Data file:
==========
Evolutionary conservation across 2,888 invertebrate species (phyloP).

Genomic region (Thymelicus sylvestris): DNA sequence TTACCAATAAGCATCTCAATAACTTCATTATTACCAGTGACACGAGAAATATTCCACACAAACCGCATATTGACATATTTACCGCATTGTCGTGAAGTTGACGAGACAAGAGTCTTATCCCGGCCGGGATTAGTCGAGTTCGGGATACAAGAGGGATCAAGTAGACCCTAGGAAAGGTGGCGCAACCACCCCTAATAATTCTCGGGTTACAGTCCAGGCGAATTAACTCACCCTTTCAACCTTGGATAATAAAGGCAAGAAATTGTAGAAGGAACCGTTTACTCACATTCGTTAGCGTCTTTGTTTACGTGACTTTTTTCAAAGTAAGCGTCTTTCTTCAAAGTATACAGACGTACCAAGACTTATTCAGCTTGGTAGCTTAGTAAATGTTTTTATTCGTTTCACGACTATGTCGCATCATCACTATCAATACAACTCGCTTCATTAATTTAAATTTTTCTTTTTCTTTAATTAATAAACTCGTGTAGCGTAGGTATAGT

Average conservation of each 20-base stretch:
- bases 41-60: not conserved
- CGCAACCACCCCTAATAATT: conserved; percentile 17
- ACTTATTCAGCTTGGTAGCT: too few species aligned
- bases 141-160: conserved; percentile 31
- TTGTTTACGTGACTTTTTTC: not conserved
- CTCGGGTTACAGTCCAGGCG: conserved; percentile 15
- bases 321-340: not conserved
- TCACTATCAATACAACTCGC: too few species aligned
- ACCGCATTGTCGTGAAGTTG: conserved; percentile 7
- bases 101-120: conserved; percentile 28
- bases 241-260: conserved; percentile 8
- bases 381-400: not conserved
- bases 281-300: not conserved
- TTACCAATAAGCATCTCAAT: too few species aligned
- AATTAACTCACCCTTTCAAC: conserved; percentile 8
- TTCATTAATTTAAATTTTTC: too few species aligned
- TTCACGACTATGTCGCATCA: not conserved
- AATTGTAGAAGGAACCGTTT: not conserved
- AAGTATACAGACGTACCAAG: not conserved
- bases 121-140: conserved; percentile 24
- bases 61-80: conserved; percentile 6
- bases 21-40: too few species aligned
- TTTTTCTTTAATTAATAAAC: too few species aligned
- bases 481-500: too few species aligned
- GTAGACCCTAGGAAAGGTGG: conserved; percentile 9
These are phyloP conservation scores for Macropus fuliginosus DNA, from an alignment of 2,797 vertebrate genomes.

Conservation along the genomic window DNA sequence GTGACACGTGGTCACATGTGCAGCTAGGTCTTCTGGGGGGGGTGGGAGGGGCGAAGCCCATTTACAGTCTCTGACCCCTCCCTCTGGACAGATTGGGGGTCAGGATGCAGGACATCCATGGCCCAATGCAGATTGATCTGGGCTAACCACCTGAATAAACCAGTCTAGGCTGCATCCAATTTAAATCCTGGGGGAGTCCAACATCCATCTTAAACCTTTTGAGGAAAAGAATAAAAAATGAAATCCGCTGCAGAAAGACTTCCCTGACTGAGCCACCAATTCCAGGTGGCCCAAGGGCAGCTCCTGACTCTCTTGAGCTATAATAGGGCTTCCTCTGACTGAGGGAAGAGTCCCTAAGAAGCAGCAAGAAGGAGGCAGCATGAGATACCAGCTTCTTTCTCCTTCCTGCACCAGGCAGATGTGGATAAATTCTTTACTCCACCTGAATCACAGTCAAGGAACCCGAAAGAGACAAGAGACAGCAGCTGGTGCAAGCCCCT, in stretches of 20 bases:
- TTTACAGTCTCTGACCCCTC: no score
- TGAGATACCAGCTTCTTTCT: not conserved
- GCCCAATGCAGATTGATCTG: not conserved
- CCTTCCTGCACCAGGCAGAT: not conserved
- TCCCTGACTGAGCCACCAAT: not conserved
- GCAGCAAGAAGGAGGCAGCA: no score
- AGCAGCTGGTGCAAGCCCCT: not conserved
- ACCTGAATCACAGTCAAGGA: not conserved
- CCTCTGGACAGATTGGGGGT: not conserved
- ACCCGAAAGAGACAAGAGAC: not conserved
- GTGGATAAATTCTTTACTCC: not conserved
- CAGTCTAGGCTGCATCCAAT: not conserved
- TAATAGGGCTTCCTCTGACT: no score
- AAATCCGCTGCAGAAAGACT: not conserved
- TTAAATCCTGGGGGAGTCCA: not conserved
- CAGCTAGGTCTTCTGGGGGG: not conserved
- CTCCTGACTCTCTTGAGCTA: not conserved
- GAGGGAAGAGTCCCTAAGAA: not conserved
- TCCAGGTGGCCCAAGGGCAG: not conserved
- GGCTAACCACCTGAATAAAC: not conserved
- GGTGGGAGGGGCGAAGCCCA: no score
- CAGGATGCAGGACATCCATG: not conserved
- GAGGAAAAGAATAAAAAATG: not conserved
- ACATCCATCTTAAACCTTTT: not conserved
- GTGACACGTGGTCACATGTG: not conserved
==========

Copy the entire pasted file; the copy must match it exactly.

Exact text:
Evolutionary conservation across 2,888 invertebrate species (phyloP).

Genomic region (Thymelicus sylvestris): DNA sequence TTACCAATAAGCATCTCAATAACTTCATTATTACCAGTGACACGAGAAATATTCCACACAAACCGCATATTGACATATTTACCGCATTGTCGTGAAGTTGACGAGACAAGAGTCTTATCCCGGCCGGGATTAGTCGAGTTCGGGATACAAGAGGGATCAAGTAGACCCTAGGAAAGGTGGCGCAACCACCCCTAATAATTCTCGGGTTACAGTCCAGGCGAATTAACTCACCCTTTCAACCTTGGATAATAAAGGCAAGAAATTGTAGAAGGAACCGTTTACTCACATTCGTTAGCGTCTTTGTTTACGTGACTTTTTTCAAAGTAAGCGTCTTTCTTCAAAGTATACAGACGTACCAAGACTTATTCAGCTTGGTAGCTTAGTAAATGTTTTTATTCGTTTCACGACTATGTCGCATCATCACTATCAATACAACTCGCTTCATTAATTTAAATTTTTCTTTTTCTTTAATTAATAAACTCGTGTAGCGTAGGTATAGT

Average conservation of each 20-base stretch:
- bases 41-60: not conserved
- CGCAACCACCCCTAATAATT: conserved; percentile 17
- ACTTATTCAGCTTGGTAGCT: too few species aligned
- bases 141-160: conserved; percentile 31
- TTGTTTACGTGACTTTTTTC: not conserved
- CTCGGGTTACAGTCCAGGCG: conserved; percentile 15
- bases 321-340: not conserved
- TCACTATCAATACAACTCGC: too few species aligned
- ACCGCATTGTCGTGAAGTTG: conserved; percentile 7
- bases 101-120: conserved; percentile 28
- bases 241-260: conserved; percentile 8
- bases 381-400: not conserved
- bases 281-300: not conserved
- TTACCAATAAGCATCTCAAT: too few species aligned
- AATTAACTCACCCTTTCAAC: conserved; percentile 8
- TTCATTAATTTAAATTTTTC: too few species aligned
- TTCACGACTATGTCGCATCA: not conserved
- AATTGTAGAAGGAACCGTTT: not conserved
- AAGTATACAGACGTACCAAG: not conserved
- bases 121-140: conserved; percentile 24
- bases 61-80: conserved; percentile 6
- bases 21-40: too few species aligned
- TTTTTCTTTAATTAATAAAC: too few species aligned
- bases 481-500: too few species aligned
- GTAGACCCTAGGAAAGGTGG: conserved; percentile 9
These are phyloP conservation scores for Macropus fuliginosus DNA, from an alignment of 2,797 vertebrate genomes.

Conservation along the genomic window DNA sequence GTGACACGTGGTCACATGTGCAGCTAGGTCTTCTGGGGGGGGTGGGAGGGGCGAAGCCCATTTACAGTCTCTGACCCCTCCCTCTGGACAGATTGGGGGTCAGGATGCAGGACATCCATGGCCCAATGCAGATTGATCTGGGCTAACCACCTGAATAAACCAGTCTAGGCTGCATCCAATTTAAATCCTGGGGGAGTCCAACATCCATCTTAAACCTTTTGAGGAAAAGAATAAAAAATGAAATCCGCTGCAGAAAGACTTCCCTGACTGAGCCACCAATTCCAGGTGGCCCAAGGGCAGCTCCTGACTCTCTTGAGCTATAATAGGGCTTCCTCTGACTGAGGGAAGAGTCCCTAAGAAGCAGCAAGAAGGAGGCAGCATGAGATACCAGCTTCTTTCTCCTTCCTGCACCAGGCAGATGTGGATAAATTCTTTACTCCACCTGAATCACAGTCAAGGAACCCGAAAGAGACAAGAGACAGCAGCTGGTGCAAGCCCCT, in stretches of 20 bases:
- TTTACAGTCTCTGACCCCTC: no score
- TGAGATACCAGCTTCTTTCT: not conserved
- GCCCAATGCAGATTGATCTG: not conserved
- CCTTCCTGCACCAGGCAGAT: not conserved
- TCCCTGACTGAGCCACCAAT: not conserved
- GCAGCAAGAAGGAGGCAGCA: no score
- AGCAGCTGGTGCAAGCCCCT: not conserved
- ACCTGAATCACAGTCAAGGA: not conserved
- CCTCTGGACAGATTGGGGGT: not conserved
- ACCCGAAAGAGACAAGAGAC: not conserved
- GTGGATAAATTCTTTACTCC: not conserved
- CAGTCTAGGCTGCATCCAAT: not conserved
- TAATAGGGCTTCCTCTGACT: no score
- AAATCCGCTGCAGAAAGACT: not conserved
- TTAAATCCTGGGGGAGTCCA: not conserved
- CAGCTAGGTCTTCTGGGGGG: not conserved
- CTCCTGACTCTCTTGAGCTA: not conserved
- GAGGGAAGAGTCCCTAAGAA: not conserved
- TCCAGGTGGCCCAAGGGCAG: not conserved
- GGCTAACCACCTGAATAAAC: not conserved
- GGTGGGAGGGGCGAAGCCCA: no score
- CAGGATGCAGGACATCCATG: not conserved
- GAGGAAAAGAATAAAAAATG: not conserved
- ACATCCATCTTAAACCTTTT: not conserved
- GTGACACGTGGTCACATGTG: not conserved